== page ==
Today we ventured out from our self-imposed lockdown and visited Felbrigg Hall, a National Trust property. The Hall buildings and the lovely walled garden were closed, due to the Coronavirus pandemic. However, the beautiful grounds were open and Margaret prepared a picnic lunch and we made our way to the estate. We had to book and reserve a parking slot online, as the management had limited the number of parking spaces available, to prevent overcrowding.

   We found a lovely spot near the car park, overlooking some panoramic sweeping fields, full of sheep and lambs. There were also cattle in a distant neighbouring field. We set up our chairs and began to enjoy our picnic.

 Margaret spotted a hare dashing through the grass and a couple of pheasants in the distance. There was a continuous cacophony of rooks and crows cawing in a nearby stand of trees and a few wood pigeons visible. Quite a number of other visitors were strolling around, but everyone was keeping their distance from one another and religiously observing the social distancing guidelines.

   After our lunch, we followed a footpath and wandered through the field containing the sheep and took many photographs of the lambs on the way.

  Several people were wandering through this field with well behaved dogs, on leads but the sheep paid no attention.

   We walked to St. Margaret’s church where we stopped to take yet more photographs, the church building was closed. We made our way back to our car where we sat and enjoyed a last cup of tea and admired the view. 

  This was a lovely way to tentatively break the repetitive routine of the last few weeks and start to come out of social isolation.

I had to photograph the notice on the church gates. One cannot allow cattle or sheep to interrupt the church service.

© Witten by John Yeo ~ All rights reserved



TUESDAY 26th MAY 2020


by John Yeo

    My picture today reflects the turbulent sea. I recently became aware of the still prevalent problem of refugees and people- smuggling, that is still happening, in spite of the current pandemic that is raging around the four corners of the globe. I’m sure the last thing that springs to mind when one is frightened and desperately searching for a new life in a new land, is social distancing. These unfortunate travellers are crammed together in small dirty boats, or sealed into the backs of lorries using every inch of available space. Many of these people are caught and escorted back to where they came from. Sadly a high number die on the journey. The hidden,  unknown, almost unthinkable side of this ongoing situation, is the thought of the uncountable number of people who actually get through and melt into the population. The incalculable risk of the spread of Coronavirus by this means is something that can never be included in the Scientific data.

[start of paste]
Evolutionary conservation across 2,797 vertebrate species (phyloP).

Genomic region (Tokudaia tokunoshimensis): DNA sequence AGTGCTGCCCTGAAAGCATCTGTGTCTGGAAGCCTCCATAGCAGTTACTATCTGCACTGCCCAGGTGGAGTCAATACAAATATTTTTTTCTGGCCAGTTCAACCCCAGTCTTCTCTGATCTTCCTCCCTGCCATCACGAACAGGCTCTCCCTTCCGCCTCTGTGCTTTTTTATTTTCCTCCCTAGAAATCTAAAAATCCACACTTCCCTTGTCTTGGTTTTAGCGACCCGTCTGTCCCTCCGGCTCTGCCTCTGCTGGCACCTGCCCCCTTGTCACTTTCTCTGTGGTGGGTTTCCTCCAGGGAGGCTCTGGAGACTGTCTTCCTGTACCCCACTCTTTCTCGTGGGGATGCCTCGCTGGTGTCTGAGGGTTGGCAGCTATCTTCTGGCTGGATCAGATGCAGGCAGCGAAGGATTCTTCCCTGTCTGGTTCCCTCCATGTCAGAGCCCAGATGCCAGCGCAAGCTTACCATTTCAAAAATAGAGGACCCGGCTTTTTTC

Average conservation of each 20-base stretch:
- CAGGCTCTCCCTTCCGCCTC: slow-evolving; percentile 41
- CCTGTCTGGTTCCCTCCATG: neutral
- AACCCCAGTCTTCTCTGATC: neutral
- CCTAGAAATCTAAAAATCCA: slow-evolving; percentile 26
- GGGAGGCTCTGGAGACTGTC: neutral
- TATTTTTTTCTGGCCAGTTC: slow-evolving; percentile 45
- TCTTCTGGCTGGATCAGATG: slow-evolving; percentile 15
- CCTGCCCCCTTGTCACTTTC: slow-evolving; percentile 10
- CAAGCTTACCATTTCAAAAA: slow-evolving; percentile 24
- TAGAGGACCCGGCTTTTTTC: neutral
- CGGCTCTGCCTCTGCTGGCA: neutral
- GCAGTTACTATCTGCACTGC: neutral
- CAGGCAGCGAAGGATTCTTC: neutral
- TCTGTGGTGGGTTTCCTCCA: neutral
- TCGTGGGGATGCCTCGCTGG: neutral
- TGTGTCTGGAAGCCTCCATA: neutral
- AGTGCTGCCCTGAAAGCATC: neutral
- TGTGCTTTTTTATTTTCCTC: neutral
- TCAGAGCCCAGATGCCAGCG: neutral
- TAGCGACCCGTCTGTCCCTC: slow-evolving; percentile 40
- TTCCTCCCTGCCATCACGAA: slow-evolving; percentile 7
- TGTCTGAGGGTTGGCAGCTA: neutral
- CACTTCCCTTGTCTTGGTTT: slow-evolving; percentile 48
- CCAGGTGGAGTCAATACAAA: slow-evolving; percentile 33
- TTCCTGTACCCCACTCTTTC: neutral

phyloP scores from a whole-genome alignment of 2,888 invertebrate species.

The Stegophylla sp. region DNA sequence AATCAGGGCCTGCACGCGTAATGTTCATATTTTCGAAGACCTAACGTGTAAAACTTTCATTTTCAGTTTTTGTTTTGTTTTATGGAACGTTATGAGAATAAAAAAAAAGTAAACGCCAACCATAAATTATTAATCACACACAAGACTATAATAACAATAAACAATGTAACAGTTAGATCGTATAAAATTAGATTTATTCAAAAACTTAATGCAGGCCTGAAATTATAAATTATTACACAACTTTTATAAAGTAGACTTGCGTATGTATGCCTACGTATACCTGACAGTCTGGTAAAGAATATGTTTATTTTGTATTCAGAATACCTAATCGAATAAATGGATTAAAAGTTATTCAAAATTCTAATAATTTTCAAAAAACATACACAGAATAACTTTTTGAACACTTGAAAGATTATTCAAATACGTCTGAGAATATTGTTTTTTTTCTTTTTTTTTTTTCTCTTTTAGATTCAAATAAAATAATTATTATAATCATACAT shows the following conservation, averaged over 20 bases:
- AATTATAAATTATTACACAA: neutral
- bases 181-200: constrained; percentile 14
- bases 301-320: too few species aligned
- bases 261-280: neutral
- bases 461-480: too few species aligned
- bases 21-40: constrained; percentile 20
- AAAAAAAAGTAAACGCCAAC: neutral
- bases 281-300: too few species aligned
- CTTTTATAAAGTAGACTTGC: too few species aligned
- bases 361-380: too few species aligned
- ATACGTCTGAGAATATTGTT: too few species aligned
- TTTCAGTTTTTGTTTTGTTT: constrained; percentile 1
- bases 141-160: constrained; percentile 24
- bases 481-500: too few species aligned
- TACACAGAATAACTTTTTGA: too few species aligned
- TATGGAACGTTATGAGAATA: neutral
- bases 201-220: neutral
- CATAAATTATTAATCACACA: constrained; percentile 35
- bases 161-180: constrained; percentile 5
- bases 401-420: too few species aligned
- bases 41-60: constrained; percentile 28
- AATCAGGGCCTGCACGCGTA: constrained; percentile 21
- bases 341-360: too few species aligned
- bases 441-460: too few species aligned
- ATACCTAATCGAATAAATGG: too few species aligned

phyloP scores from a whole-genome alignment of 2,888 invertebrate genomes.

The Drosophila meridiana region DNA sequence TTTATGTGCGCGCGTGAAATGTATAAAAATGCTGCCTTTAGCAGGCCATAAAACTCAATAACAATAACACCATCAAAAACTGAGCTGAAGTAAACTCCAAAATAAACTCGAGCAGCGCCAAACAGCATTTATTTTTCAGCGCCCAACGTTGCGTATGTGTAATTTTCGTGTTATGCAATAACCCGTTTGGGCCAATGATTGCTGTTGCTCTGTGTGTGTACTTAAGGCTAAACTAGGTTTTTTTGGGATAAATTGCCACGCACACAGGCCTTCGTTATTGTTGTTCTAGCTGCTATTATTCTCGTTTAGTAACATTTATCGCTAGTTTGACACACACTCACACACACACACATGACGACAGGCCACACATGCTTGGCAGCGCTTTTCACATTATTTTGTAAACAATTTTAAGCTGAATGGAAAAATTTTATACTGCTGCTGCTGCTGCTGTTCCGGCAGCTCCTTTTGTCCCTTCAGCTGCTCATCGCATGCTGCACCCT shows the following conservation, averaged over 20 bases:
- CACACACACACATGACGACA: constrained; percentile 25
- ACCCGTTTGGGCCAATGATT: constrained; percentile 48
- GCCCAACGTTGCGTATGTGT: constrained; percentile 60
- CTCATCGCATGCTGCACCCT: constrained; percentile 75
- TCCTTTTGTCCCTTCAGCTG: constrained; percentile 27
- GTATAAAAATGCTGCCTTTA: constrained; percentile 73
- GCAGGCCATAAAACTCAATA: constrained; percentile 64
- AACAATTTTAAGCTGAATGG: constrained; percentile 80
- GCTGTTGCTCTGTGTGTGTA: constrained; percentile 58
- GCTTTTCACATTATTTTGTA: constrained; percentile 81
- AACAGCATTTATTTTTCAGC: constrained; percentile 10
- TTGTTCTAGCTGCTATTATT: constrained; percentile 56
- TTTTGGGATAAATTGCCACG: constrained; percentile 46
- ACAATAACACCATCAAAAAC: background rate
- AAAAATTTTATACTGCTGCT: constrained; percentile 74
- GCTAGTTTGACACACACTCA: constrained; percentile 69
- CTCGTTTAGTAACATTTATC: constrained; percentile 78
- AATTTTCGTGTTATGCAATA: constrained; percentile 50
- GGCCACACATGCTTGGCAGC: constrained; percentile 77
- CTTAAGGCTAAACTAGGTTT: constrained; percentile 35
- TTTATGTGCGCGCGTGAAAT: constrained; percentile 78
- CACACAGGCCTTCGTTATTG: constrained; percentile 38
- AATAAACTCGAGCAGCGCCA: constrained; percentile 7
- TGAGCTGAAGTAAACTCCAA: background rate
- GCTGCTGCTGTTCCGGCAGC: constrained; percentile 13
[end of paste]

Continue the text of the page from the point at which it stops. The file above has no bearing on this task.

by John Yeo

Many  official vessels from different navies

United in a common cause, 

To stem a very sad tide. 

A tidal wave of unfortunate people.

Fleeing their homelands 

Through fear and persecution.


The United forces of the comfortable world, 

Come together to save the lives

Of the refugees from oppression.

Crammed into unsafe vessels 

Preyed on for profit by cheats and thieves.

Led to Death by drowning in cruel rough seas. 


Divided by cause, culture and strife,

The refugees from hard pressed lands

Arrive to find salvation in a makeshift camp.

To ask for asylum and begin a new life

The saviours argue the point, 

Divided by the situation of overpopulation.


United in mercy and compassion.

They discuss going to war to stem the tide. 

Of hopeless humanity on the cruel rough seas.

Divided by the morality of taking life

To save the lives of the unfortunate few.

The disunited, divided impossible solution.

Can this worldwide situation really be true?   

Copyright © Written by John Yeo  ~ All rights reserved 


Photograph © John and Margaret


by John Yeo

  The two Asian elephants  in this photograph are from Thailand. For the purposes of this blog post I will call them Sava and Sabina, and just in the corner of the photograph little Shaheen can be seen, trying her hardest to get a taste of some of the tender bamboo shoots. It’s obvious though that Sava and Sabina have their trunks firmly in the trough and Shaheen as usual, will just get the leftovers.

 Sava and Sabina are part of a large herd of governing elephants that ruled over all the Thailand elephant population. Indeed Sava has an important job as chief adviser to the President Elephant.

At present all the herd are under strict quarantine rules due to the outbreak of a mysterious, mosquito-borne virus that seems to strike the elephants in the part of the anatomy where their tail protrudes. Sava and Sabina are in danger of total exclusion from the herd as they have broken the rules and wandered off to have fun with some relatives at a distant waterhole. Sava was spotted by some roving Indian Elephants who were on a visit with a circus from Delhi.  All hell broke out among the whole pachyderm population. Sava must be forced to pay for his impudent disregard of the regulations and be sent back into the furthest reaches of exile where he originated. However the President Elephant was a personal friend of Sava and lifted his trunk and trumpeted out, loudly claiming the rest of the world were all mistaken and Sava and Sabina made the journey simply to protect little Shaheen from the dreaded mosquito virus. This whole situation became not just a nationwide example of elephantine hypocrisy but a worldwide reflection of how not to handle a crisis. As one elephant in one area trumpeted his thoughts to another elephant, the Trumpet Major himself, the most powerful elephant in the world declined to trumpet a comment.